Tariff Costs Jobs & New Programs

Tariff Costs Jobs & New Programs

Tariff Costs Jobs & New Programs plus Food Forethought. I’m Greg Martin with today’s Northwest Report.

A new Emergency Assistance Program and Livestock Storage Disaster Program are permanent disaster assistance programs created under the 2008 Farm Bill. Scotty Abbott of USDA's Farm Service Agency explains:

ABBOTT: These are brand new programs. We had the Livestock Storage Disaster Program which it’s similar to previous programs in the livestock compensation program but it is a permanent program and we also have the Emergency Assistance for livestock, honeybees and farm raised fish program which is a brand new program but these are permanent disaster programs, they are not ad hoc programs.

A study by the U.S. Chamber of Commerce quantifies the economic damage U.S. companies and workers are suffering as a result of the U.S. government failing to implement a cross-border trucking program with Mexico. The study indicates that Mexican tariffs, which have only been in place for six months, have resulted in the loss of 25-thousand U.S. jobs, 2.2-billion dollars in higher costs for U.S. families and companies and another 2.6-billion in lost U.S. exports.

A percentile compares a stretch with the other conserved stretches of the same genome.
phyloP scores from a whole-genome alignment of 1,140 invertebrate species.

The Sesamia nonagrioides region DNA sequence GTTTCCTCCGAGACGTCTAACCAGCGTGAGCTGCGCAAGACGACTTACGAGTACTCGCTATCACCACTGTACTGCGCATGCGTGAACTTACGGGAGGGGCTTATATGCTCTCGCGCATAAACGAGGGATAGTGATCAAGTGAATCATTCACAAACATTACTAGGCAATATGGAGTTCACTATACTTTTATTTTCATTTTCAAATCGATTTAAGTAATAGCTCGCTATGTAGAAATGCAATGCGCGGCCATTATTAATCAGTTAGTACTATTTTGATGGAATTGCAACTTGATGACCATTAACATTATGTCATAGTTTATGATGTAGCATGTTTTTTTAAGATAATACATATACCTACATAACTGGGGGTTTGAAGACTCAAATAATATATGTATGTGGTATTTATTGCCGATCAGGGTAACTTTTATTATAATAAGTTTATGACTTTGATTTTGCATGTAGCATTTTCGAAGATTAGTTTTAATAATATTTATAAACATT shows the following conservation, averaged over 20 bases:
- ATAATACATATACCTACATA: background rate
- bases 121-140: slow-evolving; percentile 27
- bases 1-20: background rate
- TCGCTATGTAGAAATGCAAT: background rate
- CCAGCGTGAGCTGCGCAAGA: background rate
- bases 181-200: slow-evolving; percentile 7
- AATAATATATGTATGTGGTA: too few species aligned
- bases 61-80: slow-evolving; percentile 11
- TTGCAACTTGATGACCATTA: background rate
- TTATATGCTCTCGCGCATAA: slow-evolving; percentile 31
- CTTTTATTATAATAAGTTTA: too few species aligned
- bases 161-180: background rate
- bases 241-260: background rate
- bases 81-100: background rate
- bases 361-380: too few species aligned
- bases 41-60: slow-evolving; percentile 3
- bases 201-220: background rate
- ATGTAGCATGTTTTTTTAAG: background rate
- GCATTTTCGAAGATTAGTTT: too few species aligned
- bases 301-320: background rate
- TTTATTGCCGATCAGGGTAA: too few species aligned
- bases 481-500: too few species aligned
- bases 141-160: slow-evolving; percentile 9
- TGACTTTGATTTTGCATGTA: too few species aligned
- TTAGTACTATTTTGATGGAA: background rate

Now with today’s Food Forethought, here’s Lacy Gray.

“Don’t cry over spilled milk” took on a whole new meaning today after Belgian dairy farmers literally dumped a day’s worth of milk production in their fields in protest of the extremely low milk prices around the world. It was an act of sheer desperation that has been met with shock and dismay, but like our own dairy farmers here in the United States European milk producers are struggling to survive while the price of milk continues to plummet, forcing dairy farmers the world over to sell their milk at less than it cost them to produce and leaving many farmers on the verge of bankruptcy. It seems the European milk producers are divided over such a brash act, many refusing to spill their milk or join the proposed “milk strike”. While no one wants to see soaring milk prices the milk producer’s frustration and desperation is easy to empathize with. The path that brought dairy farmers to this point was long and involved a number of different issues. The path back to financial stability for the world’s dairy farmers is going to prove to be just as long and a bumpy one indeed.

Thanks Lacy. That’s today’s Northwest Report. I’m Greg Martin on the Northwest Ag Information Network.

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